After five years, Singapore will be updating its climate pledge in reducing greenhouse gas emissions by 2030.
Minister for the Environment and Water Resources Masagos Zulkifli delivered Singapore’s national statement at the United Nations COP25 climate conference held in Madrid on Tuesday (Dec 10).
“Singapore will play our part. We will update our nationally determined contribution and communicate our long-term low emissions strategy soon.”
During the 2015 Paris Agreement, Singapore pledged to become a greener economy through reducing greenhouse gas emissions and achieving each dollar of gross domestic product by 36 percent from 2005 levels by 2030.
Countries that pledged in the 2015 Paris Agreement aim to limit global warming to below 2 degrees Celsius. Scientists argue that 1.5 degrees Celsius is the necessary limit to prevent the worst global climate crisis.
Reports state that Singapore contributes 0.11 percent to global emissions, ranking 126th of 142 countries in terms of carbon dioxide emissions per dollar GDP.
Minister Masagos emphasized the value of translating these climate pledges into policies.
“Countries’ headline pledges must be backed by clear, effective domestic policies and plans. The focus must be on how we can generate and use energy sustainably.”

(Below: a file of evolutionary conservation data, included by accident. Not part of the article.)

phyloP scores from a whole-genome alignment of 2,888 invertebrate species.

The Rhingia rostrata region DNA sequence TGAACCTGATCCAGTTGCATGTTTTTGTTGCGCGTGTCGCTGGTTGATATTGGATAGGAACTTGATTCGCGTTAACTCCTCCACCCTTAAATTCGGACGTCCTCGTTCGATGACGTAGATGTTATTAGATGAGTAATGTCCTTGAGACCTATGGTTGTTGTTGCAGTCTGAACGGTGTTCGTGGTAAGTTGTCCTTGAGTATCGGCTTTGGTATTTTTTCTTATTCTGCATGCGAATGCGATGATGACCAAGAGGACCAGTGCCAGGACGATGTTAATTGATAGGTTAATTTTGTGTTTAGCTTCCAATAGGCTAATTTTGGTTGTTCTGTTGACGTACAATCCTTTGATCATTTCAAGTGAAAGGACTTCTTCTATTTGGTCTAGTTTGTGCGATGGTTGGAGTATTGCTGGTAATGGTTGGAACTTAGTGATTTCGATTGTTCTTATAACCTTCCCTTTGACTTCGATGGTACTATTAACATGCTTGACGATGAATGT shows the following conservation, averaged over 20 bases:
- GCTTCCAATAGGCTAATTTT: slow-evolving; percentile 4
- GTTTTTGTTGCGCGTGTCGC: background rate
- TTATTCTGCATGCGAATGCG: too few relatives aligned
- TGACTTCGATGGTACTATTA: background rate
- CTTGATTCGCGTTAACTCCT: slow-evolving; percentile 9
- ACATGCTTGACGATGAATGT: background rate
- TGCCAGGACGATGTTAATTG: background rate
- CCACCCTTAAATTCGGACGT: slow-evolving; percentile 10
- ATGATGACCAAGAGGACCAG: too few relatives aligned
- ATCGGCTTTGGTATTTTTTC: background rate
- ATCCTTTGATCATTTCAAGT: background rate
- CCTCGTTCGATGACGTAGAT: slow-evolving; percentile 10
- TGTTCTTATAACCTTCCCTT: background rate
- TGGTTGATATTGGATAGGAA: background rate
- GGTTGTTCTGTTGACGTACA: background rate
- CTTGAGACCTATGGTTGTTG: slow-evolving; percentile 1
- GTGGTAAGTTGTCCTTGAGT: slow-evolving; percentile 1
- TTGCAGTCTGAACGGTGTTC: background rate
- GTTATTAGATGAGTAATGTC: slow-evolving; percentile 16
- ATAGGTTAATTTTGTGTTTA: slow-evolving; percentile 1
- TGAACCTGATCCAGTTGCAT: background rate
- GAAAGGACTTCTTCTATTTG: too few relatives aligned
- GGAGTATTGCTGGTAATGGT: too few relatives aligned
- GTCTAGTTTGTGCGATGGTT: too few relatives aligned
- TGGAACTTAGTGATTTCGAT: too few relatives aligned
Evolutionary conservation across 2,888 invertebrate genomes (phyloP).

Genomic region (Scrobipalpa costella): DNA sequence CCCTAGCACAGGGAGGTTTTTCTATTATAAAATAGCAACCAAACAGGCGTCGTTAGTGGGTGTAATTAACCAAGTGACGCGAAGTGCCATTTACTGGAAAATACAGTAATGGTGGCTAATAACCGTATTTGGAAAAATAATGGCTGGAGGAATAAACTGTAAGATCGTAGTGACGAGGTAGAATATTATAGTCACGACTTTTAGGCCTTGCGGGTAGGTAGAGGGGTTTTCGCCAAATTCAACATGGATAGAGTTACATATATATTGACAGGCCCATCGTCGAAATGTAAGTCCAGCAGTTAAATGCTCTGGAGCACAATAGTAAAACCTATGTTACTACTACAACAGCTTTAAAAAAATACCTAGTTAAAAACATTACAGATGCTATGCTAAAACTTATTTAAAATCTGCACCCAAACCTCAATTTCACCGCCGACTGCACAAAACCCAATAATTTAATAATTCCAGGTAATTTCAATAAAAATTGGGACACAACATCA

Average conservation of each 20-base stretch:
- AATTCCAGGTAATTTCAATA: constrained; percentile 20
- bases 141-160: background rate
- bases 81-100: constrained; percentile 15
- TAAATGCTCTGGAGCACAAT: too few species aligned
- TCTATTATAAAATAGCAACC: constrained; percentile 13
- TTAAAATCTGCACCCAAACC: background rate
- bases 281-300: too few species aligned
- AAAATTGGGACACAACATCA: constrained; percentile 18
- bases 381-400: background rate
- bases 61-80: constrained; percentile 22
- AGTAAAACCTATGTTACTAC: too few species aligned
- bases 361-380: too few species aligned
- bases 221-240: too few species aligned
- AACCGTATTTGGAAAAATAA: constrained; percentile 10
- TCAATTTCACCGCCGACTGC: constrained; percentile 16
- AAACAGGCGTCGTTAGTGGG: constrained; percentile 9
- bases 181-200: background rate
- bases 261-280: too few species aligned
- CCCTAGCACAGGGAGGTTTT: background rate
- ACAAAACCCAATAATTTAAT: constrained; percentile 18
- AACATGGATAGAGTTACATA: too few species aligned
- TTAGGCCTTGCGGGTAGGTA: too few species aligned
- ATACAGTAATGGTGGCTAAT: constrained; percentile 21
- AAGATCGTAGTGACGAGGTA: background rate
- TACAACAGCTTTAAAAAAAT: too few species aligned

While Singapore relies on natural gas, Minister Masagos said that the government aims to expedite deployment of solar panels to harness renewable and clean energy.
Singapore also implemented the carbon tax, a first in Southeast Asia, to support emission reduction projects and energy efficiency schemes.
In addition, Singapore also aims to continue improving the public transport network and develop infrastructure apt for electric vehicles.
He added that next month Singapore will be co-organising a workshop on updating climate pledges with fellow Asean countries to share best practices and provide support.
“To succeed in our efforts to address climate change, we need to work hand-in-hand with all stakeholders to co-create and co-deliver solutions to solve our environmental challenges. Youths, businesses and civil society will be an important part of this effort. We are encouraged by the leadership shown by the private sector in championing environmental, social, and corporate governance principles. We are committed to work with our stakeholders to deliver a better and more sustainable future,” he concluded./TISG
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